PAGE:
Note right in the middle of the page there, it says Reason for Grievance and there’s four check boxes. They want you to tell them why you are disputing the placement of your name on the Child Abuse Central Index.
They give of three different reasons…well, there’s four different check boxes. One is you saying that you didn’t do it, that you didn’t do anything, it’s not you, they got the wrong person.
Another check box allows you to say well these alleged acts of the abuse never occurred.
The third one is you saying, “Even if these acts did occur they don’t qualify as abuse or neglect, under the law.”
The fourth one they give you, the fourth option is “Other” and it basically says, “Tell us why you’re disputing the placement of your name on the list,” and it gives you the lines where you can write in.
So they want you to give them as much information as you can, or as you’re willing to give them, and they give you in the Notice very little information. I don’t think that’s very fair.
What I would encourage you to do is instead of writing a check in those three boxes, I would write a check in the “Other” box and what I would write is, “I can’t say until I’ve seen the evidence against me.” That’s what I’d write and that’s what I would encourage you to write.
You haven’t seen the evidence and you don’t know what they’re accusing you of exactly, so it’s not really fair and it’s not a good idea for you to pin yourself down and write something that might not exactly be accurate.
That is your quick CACI tip for the day.
How to Bring Up the Credibility of the Child in Your CACI Hearing
Hi. CACI lawyer Tate Lounsbery here with another quick tip for you.
Credibility of a child can be an important part of your case. Depending on the circumstances of your case, whether it’s your child or a foster child or a neighbor or what not, the child who is supposedly a person that you abused or neglected will be an important factor when you consider the credibility of that child.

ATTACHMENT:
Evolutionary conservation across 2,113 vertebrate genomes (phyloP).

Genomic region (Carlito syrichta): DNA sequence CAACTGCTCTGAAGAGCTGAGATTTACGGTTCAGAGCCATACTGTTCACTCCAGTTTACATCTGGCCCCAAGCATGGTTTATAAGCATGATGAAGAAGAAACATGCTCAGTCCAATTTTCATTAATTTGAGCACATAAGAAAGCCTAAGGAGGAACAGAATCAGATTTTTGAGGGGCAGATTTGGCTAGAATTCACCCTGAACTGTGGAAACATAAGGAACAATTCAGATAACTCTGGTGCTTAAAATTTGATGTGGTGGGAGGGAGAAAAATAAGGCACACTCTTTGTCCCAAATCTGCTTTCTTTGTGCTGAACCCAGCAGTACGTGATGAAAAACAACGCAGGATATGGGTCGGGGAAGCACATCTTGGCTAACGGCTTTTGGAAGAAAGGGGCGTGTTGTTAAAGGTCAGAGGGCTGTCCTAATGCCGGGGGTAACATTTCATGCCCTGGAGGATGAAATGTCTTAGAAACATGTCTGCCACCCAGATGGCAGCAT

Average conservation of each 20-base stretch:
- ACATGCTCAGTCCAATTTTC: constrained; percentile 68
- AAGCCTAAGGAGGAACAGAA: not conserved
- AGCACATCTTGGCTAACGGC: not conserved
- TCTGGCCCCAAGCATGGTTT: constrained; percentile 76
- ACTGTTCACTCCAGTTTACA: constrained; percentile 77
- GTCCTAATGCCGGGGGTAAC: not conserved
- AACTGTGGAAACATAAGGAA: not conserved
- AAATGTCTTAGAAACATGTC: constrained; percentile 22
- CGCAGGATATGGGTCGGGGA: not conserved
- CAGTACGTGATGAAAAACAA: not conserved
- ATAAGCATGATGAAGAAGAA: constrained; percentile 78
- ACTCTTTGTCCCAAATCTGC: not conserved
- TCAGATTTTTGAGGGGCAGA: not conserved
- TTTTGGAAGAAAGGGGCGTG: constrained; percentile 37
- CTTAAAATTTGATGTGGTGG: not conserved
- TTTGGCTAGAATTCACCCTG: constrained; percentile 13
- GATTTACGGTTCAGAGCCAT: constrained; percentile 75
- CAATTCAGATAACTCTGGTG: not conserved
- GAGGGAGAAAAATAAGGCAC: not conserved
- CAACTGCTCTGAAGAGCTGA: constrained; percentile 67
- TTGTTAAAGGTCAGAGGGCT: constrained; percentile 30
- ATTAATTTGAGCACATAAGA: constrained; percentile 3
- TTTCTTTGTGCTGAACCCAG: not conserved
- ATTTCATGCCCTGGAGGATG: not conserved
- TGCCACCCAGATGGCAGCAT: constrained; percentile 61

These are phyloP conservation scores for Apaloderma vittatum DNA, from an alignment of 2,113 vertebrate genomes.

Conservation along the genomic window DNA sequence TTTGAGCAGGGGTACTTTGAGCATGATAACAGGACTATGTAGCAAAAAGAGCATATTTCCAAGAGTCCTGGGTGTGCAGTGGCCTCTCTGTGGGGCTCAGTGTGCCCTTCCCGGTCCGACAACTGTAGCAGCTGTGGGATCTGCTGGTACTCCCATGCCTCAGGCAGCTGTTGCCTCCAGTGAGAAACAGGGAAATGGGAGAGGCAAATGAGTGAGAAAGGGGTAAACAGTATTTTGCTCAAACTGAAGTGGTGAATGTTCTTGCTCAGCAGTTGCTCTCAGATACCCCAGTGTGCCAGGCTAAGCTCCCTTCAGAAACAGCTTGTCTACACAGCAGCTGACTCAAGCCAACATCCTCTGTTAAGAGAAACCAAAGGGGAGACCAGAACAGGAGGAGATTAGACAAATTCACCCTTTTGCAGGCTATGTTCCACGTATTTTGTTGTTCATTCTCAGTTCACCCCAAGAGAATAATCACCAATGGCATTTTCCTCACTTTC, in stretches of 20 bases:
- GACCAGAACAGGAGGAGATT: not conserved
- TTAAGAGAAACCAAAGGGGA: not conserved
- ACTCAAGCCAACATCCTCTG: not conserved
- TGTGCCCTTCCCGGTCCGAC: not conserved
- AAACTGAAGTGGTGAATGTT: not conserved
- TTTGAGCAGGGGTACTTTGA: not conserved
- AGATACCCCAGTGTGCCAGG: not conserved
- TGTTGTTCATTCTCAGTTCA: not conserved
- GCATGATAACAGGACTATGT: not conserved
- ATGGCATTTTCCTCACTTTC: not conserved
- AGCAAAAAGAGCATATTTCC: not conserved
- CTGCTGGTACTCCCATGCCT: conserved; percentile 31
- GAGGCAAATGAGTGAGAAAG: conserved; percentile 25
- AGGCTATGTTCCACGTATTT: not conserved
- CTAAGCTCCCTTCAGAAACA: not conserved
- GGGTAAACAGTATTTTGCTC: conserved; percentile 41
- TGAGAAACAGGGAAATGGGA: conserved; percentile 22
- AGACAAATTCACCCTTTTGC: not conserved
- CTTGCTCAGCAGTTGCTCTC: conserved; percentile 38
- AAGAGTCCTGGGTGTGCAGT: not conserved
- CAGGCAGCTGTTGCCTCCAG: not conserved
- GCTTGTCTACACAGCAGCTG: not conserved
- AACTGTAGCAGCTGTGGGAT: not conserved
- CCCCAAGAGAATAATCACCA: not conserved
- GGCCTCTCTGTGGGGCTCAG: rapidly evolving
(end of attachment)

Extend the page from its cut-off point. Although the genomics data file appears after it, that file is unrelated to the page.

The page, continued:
Now it’s not just talking about whether or not the child lied or told the truth. There are other important factors when it comes to credibility. For example, age of the child would become important. At certain ages a child may not understand the difference between an act that is done accidentally and an act that is done intentionally.
That is something that’s important and not always discussed by a CPS investigating social worker, even if they may say this child knows the difference between right and wrong, between something that is true and something that is false. They don’t always delve into the issue of does the child understand accident versus intentional.
Another issue will be a motive of the child. Does this child have any motive to make any false allegations? These are facts that you’re going to want to be looking into and evaluating in your case.
I hope this CACI quick tip is helpful for you.
Does Motive Matter in Your CACI Grievance Hearing?
Hi, this is CACI lawyer Tate Lounsbery here, and I wanted to give you another quick tip.
This is about motive. You might have seen a lot of the crime shows, TV or the movies, that talk about motive a lot, and I’m not sure why they do that. Motive is important but did you know prosecutors in court do not have to prove motive?
Someone does not have to have a certain motive to commit a crime. The same is true for child abuse. The government, in your case CPS, in your Child Abuse Central Index grievance hearing, CPS does not have to prove that you had a motive to harm a child, nor do you have to prove motive or lack of motive.
Motive is something that can be relevant and can play an important role in a case, but it is not required. It doesn’t even have to come up from either party. When you’re evaluating your case, that’s something to keep in mind.
And that is your CACI quick tip.
You Should Prepare a Brag Sheet
Hi. CACI lawyer Tate Lounsbery here with another CACI quick tip for you.
I recommend that you prepare a brag sheet. What I mean by that is, I’m sure you are a wonderful person. I’m sure there are just thousands of reasons that make you a good person, or a good aunt, or a good parent, or uncle, or grandparent, and you want to write those down. You want to know what evidence is there that you are a wonderful person.
A lot of people have a hard time bragging about themselves, right? That’s understandable. If you have a hard time thinking about all the different things that make you a great person, you might talk to friends or family members and get some ideas.